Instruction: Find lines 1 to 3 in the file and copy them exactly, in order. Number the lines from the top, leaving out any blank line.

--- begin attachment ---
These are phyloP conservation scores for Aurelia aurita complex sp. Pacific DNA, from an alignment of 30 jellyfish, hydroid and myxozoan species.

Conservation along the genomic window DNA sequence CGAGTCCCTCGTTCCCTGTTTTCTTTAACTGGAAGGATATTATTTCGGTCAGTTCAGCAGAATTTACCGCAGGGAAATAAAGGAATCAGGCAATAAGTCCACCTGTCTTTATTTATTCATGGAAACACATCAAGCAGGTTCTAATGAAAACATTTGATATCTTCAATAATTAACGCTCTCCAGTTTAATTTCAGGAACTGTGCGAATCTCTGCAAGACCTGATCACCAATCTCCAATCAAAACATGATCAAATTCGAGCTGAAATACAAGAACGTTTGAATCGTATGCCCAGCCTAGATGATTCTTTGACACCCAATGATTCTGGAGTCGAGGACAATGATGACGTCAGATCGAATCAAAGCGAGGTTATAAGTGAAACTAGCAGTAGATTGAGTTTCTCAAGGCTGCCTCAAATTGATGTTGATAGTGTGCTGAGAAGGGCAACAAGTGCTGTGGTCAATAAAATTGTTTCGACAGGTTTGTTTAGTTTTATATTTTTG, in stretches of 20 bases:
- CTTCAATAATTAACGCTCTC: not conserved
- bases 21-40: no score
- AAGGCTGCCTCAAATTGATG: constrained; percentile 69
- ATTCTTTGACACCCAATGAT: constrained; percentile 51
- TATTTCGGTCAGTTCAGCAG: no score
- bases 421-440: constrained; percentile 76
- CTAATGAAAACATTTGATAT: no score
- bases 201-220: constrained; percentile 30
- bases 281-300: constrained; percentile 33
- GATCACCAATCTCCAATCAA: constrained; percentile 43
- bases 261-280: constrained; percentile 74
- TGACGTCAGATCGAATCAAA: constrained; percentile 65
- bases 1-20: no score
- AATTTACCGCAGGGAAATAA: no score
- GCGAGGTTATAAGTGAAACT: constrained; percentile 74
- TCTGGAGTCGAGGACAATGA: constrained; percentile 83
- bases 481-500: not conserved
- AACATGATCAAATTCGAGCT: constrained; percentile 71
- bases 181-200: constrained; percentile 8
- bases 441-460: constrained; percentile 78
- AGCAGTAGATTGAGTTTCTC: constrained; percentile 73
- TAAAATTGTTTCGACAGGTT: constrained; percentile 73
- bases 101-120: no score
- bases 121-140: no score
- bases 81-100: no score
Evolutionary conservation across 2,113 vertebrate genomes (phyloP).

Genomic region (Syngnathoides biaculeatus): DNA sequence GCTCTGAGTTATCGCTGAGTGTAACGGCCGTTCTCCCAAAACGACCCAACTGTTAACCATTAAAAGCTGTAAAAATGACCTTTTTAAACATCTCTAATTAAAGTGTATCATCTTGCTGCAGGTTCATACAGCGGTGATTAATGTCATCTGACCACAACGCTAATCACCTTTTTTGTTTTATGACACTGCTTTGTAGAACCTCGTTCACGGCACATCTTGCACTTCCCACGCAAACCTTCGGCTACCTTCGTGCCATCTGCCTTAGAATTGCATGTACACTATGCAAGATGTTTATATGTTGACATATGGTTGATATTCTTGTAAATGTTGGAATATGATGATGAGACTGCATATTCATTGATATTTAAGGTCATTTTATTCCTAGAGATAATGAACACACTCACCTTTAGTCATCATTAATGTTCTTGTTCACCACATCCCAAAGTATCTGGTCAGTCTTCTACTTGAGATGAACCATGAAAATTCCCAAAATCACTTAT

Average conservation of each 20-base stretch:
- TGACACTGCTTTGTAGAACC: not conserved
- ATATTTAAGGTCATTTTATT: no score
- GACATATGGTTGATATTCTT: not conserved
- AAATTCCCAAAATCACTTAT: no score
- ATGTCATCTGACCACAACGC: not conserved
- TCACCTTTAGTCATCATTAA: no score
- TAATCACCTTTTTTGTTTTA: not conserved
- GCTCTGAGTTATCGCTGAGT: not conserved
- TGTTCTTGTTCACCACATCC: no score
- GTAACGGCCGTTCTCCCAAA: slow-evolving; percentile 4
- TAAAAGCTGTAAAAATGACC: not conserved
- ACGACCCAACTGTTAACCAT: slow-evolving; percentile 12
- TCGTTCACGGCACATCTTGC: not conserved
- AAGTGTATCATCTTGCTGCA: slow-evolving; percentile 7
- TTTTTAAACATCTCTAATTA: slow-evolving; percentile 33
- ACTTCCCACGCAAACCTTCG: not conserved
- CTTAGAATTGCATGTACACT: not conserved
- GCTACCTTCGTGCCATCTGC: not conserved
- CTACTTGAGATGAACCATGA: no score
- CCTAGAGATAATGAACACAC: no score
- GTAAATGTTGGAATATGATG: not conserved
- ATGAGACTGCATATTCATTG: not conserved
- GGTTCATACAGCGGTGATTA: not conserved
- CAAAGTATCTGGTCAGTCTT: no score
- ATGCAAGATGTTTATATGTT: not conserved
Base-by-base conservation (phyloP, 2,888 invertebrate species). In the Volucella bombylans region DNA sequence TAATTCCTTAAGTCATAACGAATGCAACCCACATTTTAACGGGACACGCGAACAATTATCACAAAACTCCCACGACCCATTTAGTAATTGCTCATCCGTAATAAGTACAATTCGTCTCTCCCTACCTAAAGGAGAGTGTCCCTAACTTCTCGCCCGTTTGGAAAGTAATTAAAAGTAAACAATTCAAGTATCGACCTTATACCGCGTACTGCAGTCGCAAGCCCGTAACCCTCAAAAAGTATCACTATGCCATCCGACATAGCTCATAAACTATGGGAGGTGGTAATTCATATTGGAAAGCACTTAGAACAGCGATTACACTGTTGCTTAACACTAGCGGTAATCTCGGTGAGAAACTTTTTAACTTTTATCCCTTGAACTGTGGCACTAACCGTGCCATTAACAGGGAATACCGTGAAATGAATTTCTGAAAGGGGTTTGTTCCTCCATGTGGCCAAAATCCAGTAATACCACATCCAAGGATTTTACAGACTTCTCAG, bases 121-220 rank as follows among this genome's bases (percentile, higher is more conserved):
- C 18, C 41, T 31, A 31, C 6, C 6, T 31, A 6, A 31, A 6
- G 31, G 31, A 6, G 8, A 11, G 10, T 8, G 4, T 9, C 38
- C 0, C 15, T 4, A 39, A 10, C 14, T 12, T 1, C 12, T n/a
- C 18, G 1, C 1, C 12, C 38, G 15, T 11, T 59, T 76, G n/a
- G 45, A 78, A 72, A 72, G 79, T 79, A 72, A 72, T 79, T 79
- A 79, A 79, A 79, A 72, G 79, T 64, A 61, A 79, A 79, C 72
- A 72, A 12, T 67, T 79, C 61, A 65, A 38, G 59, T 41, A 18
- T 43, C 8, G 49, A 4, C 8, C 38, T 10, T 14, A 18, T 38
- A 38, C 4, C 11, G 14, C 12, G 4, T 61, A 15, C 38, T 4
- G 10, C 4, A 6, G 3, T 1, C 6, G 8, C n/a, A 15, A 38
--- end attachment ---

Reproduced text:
These are phyloP conservation scores for Aurelia aurita complex sp. Pacific DNA, from an alignment of 30 jellyfish, hydroid and myxozoan species.

Conservation along the genomic window DNA sequence CGAGTCCCTCGTTCCCTGTTTTCTTTAACTGGAAGGATATTATTTCGGTCAGTTCAGCAGAATTTACCGCAGGGAAATAAAGGAATCAGGCAATAAGTCCACCTGTCTTTATTTATTCATGGAAACACATCAAGCAGGTTCTAATGAAAACATTTGATATCTTCAATAATTAACGCTCTCCAGTTTAATTTCAGGAACTGTGCGAATCTCTGCAAGACCTGATCACCAATCTCCAATCAAAACATGATCAAATTCGAGCTGAAATACAAGAACGTTTGAATCGTATGCCCAGCCTAGATGATTCTTTGACACCCAATGATTCTGGAGTCGAGGACAATGATGACGTCAGATCGAATCAAAGCGAGGTTATAAGTGAAACTAGCAGTAGATTGAGTTTCTCAAGGCTGCCTCAAATTGATGTTGATAGTGTGCTGAGAAGGGCAACAAGTGCTGTGGTCAATAAAATTGTTTCGACAGGTTTGTTTAGTTTTATATTTTTG, in stretches of 20 bases:
- CTTCAATAATTAACGCTCTC: not conserved